Kyle Bennett is a British journalist and the author of Polar Wandering and the Cycle of Ages, which reviews the Earth Crustal Displacement (ECD) theory of Charles Hapgood. Prior to the book, he had written a number of articles about the history of ECD theory before Hapgood. One concerned Frederik Klee(a) and another was about Sir John Evans(b) the British archaeologist. He also reviews the history of ECD on Graham Hancock’s website(d). His maintains his own supporting website(e).
In case readers may feel that the subject of ECD is unrelated to Atlantis, they should keep in mind that the theory of Atlantis in the Antarctica(c), promoted by Rand Flem-Ath, is totally dependent on ECD and its occurrence within the memory of man.
Frederik Klee (1808-1864) was a Danish scholar and was a parliamentarian from 1858 until his death. He published his Le Déluge in Copenhagen in 1842 and in Paris in 1847, a work which included many original ideas. He was one of the first to suggest the possibility of an earth axial shift, although in the French edition of his book he discusses the 1844 theory of Baron René de Boucheporn, who also supported the idea of a pole shift. But, Boucheporn followed Carli, attributing it to an encounter with a comet in contrast to Klee’s contention that the cause was internal.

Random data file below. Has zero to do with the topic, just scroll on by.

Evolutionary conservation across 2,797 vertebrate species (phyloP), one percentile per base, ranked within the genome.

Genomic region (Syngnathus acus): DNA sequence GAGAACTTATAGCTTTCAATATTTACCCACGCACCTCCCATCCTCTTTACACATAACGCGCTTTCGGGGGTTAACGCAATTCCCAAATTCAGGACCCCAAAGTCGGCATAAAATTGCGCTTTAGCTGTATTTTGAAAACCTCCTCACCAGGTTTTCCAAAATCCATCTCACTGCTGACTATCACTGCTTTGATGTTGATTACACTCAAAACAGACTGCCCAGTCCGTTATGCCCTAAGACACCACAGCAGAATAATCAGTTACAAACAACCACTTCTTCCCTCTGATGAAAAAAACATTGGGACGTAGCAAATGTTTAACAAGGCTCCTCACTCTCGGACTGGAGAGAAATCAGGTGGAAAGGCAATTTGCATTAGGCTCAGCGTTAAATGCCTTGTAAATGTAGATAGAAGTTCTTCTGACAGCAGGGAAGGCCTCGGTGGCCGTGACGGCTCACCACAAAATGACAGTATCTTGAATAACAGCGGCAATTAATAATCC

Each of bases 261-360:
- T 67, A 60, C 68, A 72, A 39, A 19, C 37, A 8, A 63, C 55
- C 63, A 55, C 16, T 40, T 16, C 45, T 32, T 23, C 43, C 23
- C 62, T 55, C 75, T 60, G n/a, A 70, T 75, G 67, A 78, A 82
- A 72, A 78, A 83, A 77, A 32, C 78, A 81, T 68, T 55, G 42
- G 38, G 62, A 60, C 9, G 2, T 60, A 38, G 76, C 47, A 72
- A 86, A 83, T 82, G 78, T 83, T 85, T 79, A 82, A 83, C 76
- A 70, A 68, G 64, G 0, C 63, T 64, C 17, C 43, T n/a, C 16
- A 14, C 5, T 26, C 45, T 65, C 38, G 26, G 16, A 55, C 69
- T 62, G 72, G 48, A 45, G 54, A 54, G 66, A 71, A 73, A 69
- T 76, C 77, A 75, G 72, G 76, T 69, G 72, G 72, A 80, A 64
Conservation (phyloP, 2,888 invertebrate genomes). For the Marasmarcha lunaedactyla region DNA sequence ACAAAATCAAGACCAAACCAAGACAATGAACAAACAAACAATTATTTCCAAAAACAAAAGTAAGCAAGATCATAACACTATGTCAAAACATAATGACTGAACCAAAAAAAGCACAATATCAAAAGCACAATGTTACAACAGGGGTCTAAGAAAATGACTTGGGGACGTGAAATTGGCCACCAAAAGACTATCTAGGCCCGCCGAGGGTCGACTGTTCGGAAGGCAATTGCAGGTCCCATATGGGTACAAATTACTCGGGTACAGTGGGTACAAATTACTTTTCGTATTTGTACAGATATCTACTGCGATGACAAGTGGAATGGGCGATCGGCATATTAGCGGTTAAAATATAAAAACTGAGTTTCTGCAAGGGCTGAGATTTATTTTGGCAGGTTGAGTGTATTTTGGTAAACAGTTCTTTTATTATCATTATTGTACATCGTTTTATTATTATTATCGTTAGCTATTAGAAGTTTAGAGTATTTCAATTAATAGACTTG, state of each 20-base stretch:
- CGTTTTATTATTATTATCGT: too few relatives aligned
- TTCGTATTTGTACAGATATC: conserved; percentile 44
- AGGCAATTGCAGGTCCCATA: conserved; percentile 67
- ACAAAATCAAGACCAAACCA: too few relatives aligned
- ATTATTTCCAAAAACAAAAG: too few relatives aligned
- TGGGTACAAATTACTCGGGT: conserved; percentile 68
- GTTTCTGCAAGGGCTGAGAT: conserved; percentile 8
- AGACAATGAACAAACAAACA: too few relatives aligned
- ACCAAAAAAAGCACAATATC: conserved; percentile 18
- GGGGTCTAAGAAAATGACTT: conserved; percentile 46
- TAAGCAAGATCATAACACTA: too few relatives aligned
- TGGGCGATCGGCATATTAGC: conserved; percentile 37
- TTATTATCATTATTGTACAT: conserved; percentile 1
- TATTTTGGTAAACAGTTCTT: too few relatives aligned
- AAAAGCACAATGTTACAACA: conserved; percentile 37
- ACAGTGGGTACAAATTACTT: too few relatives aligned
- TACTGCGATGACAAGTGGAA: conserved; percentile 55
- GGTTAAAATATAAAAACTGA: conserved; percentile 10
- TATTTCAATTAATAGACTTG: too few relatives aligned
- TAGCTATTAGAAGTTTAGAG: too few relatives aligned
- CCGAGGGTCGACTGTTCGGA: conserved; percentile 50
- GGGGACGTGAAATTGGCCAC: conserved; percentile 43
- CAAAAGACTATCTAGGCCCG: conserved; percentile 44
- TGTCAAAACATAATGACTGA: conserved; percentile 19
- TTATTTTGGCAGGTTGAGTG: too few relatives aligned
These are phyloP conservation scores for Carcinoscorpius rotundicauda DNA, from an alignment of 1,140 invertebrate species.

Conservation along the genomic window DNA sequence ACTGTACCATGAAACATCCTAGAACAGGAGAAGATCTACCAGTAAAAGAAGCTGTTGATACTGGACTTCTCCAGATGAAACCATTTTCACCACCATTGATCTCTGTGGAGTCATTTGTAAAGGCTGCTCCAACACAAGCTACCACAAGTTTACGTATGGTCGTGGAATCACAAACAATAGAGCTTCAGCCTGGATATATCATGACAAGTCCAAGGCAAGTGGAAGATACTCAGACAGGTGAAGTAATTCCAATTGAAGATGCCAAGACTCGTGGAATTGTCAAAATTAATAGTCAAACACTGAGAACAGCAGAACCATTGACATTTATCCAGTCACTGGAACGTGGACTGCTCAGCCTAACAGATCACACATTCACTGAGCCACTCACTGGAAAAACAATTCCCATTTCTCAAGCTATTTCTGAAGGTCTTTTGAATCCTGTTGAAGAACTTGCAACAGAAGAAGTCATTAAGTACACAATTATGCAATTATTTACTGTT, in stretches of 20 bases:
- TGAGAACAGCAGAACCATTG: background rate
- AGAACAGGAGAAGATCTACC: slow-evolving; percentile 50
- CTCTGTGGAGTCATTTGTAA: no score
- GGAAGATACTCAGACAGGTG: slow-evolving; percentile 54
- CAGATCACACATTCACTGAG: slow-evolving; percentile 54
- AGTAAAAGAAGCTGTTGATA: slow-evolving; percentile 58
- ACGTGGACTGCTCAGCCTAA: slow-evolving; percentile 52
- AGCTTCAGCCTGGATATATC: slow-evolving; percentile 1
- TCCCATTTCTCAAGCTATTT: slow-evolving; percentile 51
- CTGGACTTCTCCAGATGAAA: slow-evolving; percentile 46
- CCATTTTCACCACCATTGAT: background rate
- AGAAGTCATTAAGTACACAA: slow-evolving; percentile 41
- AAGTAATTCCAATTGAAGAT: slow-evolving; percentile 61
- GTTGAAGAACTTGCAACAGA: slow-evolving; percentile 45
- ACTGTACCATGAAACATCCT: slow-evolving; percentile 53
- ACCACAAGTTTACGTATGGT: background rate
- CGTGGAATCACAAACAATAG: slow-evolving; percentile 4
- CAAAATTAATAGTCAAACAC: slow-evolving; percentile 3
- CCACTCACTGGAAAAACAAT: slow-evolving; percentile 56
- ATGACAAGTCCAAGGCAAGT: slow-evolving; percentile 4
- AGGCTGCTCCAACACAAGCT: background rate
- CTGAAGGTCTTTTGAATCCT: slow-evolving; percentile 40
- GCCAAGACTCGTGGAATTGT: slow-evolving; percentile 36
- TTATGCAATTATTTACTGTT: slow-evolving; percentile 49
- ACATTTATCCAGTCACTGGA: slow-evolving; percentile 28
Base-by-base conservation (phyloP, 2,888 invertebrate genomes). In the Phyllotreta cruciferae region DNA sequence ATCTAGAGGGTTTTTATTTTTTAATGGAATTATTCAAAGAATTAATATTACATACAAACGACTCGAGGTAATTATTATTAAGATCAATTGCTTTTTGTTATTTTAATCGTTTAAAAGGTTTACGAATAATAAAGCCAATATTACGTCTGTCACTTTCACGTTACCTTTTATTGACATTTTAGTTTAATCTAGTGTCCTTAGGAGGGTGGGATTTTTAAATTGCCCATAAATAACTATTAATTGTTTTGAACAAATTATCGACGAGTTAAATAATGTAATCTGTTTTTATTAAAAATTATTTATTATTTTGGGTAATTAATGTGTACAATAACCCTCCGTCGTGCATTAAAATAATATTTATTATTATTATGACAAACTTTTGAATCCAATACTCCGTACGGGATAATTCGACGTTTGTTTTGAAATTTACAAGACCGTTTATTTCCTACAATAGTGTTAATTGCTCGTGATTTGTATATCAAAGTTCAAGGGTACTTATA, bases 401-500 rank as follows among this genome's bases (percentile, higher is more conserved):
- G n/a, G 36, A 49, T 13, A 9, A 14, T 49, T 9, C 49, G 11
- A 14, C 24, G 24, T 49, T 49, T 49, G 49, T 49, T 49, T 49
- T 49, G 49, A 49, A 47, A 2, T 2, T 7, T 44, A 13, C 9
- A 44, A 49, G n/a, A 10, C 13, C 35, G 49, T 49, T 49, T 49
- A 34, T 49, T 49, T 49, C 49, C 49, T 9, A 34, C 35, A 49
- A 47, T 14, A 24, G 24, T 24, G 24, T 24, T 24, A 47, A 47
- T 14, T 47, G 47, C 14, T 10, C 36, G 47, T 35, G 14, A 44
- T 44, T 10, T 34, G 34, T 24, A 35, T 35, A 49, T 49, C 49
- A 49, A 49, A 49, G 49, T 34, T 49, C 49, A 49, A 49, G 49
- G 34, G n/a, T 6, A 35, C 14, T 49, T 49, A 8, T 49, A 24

Full English language biographies of Klee plus excerpts from his book are now available(a)(b).
(a) See: Archive 5144)
Alfred Wegener (1880-1930) was a German professor of meteorology who in 1912 advanced the theory of Continental Drift, which proposed that the continents were in motion, however slowly. In this context he contended that Atlantis was a distant memory of the time when America, Europe and Africa were joined. However, the rate of ‘drift’ is so slow that such a conjunction of the continents would have broken up long before the emergence of modern man. Unfortunately, Wegener died while exploring the Greenland ice cap.
As early as 1842 Frederik Klee had suggested that originally there had existed one large megacontinent which later broke up(a), an idea later echoed by Wegener.
Wegener’s theory was slowly accepted and eventually morphed into the theory of ‘plate tectonics’ in the 1960’s. But, even today, the latest tectonic concepts appear to have been brought into question by a study of the lava fields of Saudi Arabia. The theory is also under attack by supporters of the Expanded Earth hypothesis(b). On the other hand, an Islamic website has identified a reference in the Qur’an to the concept of an expanding Earth(c).
(a) See Archive 5144
(b) http://www.wincom.net/earthexp/n/navback.htm (offline Aug. 2017)
(c) See Archive 3384